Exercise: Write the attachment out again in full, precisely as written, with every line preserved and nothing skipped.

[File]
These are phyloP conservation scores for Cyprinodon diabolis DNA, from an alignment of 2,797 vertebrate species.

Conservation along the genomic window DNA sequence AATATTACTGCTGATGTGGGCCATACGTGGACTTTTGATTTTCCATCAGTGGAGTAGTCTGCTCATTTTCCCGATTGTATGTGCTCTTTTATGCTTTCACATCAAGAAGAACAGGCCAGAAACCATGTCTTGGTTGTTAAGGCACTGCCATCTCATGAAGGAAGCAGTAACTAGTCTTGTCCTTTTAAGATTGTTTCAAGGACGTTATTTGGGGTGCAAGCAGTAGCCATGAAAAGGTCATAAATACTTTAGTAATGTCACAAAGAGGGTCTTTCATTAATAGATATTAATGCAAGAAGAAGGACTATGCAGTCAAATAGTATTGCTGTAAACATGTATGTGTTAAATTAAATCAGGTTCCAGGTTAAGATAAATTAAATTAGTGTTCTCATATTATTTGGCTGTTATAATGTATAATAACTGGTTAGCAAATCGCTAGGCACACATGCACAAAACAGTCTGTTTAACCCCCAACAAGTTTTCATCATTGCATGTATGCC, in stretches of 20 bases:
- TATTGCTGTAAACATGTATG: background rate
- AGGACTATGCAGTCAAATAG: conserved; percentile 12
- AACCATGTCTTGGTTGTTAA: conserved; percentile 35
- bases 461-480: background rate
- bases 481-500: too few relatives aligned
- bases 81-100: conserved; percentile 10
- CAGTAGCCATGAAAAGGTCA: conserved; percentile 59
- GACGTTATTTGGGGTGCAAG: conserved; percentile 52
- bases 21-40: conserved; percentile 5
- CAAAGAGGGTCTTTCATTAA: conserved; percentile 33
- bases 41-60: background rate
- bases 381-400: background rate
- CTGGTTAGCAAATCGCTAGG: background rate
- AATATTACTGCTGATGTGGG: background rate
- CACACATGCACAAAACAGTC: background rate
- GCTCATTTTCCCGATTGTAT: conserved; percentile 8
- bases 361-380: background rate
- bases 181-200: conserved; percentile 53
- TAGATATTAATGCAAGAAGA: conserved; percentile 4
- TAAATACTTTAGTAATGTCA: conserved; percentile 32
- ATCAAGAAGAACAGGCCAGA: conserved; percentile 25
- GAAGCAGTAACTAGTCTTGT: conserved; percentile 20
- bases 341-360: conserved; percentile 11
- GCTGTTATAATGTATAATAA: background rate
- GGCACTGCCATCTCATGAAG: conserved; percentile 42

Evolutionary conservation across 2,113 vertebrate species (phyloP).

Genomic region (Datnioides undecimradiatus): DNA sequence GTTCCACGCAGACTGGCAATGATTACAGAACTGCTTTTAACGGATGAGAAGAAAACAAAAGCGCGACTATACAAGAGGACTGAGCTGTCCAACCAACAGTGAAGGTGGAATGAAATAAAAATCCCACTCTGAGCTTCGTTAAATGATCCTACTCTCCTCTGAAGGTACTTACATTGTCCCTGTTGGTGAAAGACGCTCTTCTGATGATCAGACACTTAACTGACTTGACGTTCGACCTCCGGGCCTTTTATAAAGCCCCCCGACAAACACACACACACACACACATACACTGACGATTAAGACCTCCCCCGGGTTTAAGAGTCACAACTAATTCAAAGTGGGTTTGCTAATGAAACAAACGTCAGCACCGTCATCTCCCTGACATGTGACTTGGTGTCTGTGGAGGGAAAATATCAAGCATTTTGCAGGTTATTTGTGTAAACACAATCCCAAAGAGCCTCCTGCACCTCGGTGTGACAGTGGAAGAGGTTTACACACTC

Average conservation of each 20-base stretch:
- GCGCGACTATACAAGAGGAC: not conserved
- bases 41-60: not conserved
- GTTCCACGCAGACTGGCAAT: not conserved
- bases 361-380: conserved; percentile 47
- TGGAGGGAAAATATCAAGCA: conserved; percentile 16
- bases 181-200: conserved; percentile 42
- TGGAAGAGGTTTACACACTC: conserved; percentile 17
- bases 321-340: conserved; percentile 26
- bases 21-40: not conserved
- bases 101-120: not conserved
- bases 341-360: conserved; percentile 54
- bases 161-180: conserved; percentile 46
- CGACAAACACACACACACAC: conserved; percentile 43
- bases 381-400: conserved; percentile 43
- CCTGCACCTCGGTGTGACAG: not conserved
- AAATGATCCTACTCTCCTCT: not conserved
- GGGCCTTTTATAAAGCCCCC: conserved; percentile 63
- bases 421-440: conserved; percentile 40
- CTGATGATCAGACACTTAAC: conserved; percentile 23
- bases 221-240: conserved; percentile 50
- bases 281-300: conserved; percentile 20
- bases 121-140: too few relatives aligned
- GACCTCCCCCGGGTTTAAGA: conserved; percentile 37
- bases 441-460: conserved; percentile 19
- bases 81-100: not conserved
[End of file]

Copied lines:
These are phyloP conservation scores for Cyprinodon diabolis DNA, from an alignment of 2,797 vertebrate species.

Conservation along the genomic window DNA sequence AATATTACTGCTGATGTGGGCCATACGTGGACTTTTGATTTTCCATCAGTGGAGTAGTCTGCTCATTTTCCCGATTGTATGTGCTCTTTTATGCTTTCACATCAAGAAGAACAGGCCAGAAACCATGTCTTGGTTGTTAAGGCACTGCCATCTCATGAAGGAAGCAGTAACTAGTCTTGTCCTTTTAAGATTGTTTCAAGGACGTTATTTGGGGTGCAAGCAGTAGCCATGAAAAGGTCATAAATACTTTAGTAATGTCACAAAGAGGGTCTTTCATTAATAGATATTAATGCAAGAAGAAGGACTATGCAGTCAAATAGTATTGCTGTAAACATGTATGTGTTAAATTAAATCAGGTTCCAGGTTAAGATAAATTAAATTAGTGTTCTCATATTATTTGGCTGTTATAATGTATAATAACTGGTTAGCAAATCGCTAGGCACACATGCACAAAACAGTCTGTTTAACCCCCAACAAGTTTTCATCATTGCATGTATGCC, in stretches of 20 bases:
- TATTGCTGTAAACATGTATG: background rate
- AGGACTATGCAGTCAAATAG: conserved; percentile 12
- AACCATGTCTTGGTTGTTAA: conserved; percentile 35
- bases 461-480: background rate
- bases 481-500: too few relatives aligned
- bases 81-100: conserved; percentile 10
- CAGTAGCCATGAAAAGGTCA: conserved; percentile 59
- GACGTTATTTGGGGTGCAAG: conserved; percentile 52
- bases 21-40: conserved; percentile 5
- CAAAGAGGGTCTTTCATTAA: conserved; percentile 33
- bases 41-60: background rate
- bases 381-400: background rate
- CTGGTTAGCAAATCGCTAGG: background rate
- AATATTACTGCTGATGTGGG: background rate
- CACACATGCACAAAACAGTC: background rate
- GCTCATTTTCCCGATTGTAT: conserved; percentile 8
- bases 361-380: background rate
- bases 181-200: conserved; percentile 53
- TAGATATTAATGCAAGAAGA: conserved; percentile 4
- TAAATACTTTAGTAATGTCA: conserved; percentile 32
- ATCAAGAAGAACAGGCCAGA: conserved; percentile 25
- GAAGCAGTAACTAGTCTTGT: conserved; percentile 20
- bases 341-360: conserved; percentile 11
- GCTGTTATAATGTATAATAA: background rate
- GGCACTGCCATCTCATGAAG: conserved; percentile 42

Evolutionary conservation across 2,113 vertebrate species (phyloP).

Genomic region (Datnioides undecimradiatus): DNA sequence GTTCCACGCAGACTGGCAATGATTACAGAACTGCTTTTAACGGATGAGAAGAAAACAAAAGCGCGACTATACAAGAGGACTGAGCTGTCCAACCAACAGTGAAGGTGGAATGAAATAAAAATCCCACTCTGAGCTTCGTTAAATGATCCTACTCTCCTCTGAAGGTACTTACATTGTCCCTGTTGGTGAAAGACGCTCTTCTGATGATCAGACACTTAACTGACTTGACGTTCGACCTCCGGGCCTTTTATAAAGCCCCCCGACAAACACACACACACACACACATACACTGACGATTAAGACCTCCCCCGGGTTTAAGAGTCACAACTAATTCAAAGTGGGTTTGCTAATGAAACAAACGTCAGCACCGTCATCTCCCTGACATGTGACTTGGTGTCTGTGGAGGGAAAATATCAAGCATTTTGCAGGTTATTTGTGTAAACACAATCCCAAAGAGCCTCCTGCACCTCGGTGTGACAGTGGAAGAGGTTTACACACTC

Average conservation of each 20-base stretch:
- GCGCGACTATACAAGAGGAC: not conserved
- bases 41-60: not conserved
- GTTCCACGCAGACTGGCAAT: not conserved
- bases 361-380: conserved; percentile 47
- TGGAGGGAAAATATCAAGCA: conserved; percentile 16
- bases 181-200: conserved; percentile 42
- TGGAAGAGGTTTACACACTC: conserved; percentile 17
- bases 321-340: conserved; percentile 26
- bases 21-40: not conserved
- bases 101-120: not conserved
- bases 341-360: conserved; percentile 54
- bases 161-180: conserved; percentile 46
- CGACAAACACACACACACAC: conserved; percentile 43
- bases 381-400: conserved; percentile 43
- CCTGCACCTCGGTGTGACAG: not conserved
- AAATGATCCTACTCTCCTCT: not conserved
- GGGCCTTTTATAAAGCCCCC: conserved; percentile 63
- bases 421-440: conserved; percentile 40
- CTGATGATCAGACACTTAAC: conserved; percentile 23
- bases 221-240: conserved; percentile 50
- bases 281-300: conserved; percentile 20
- bases 121-140: too few relatives aligned
- GACCTCCCCCGGGTTTAAGA: conserved; percentile 37
- bases 441-460: conserved; percentile 19
- bases 81-100: not conserved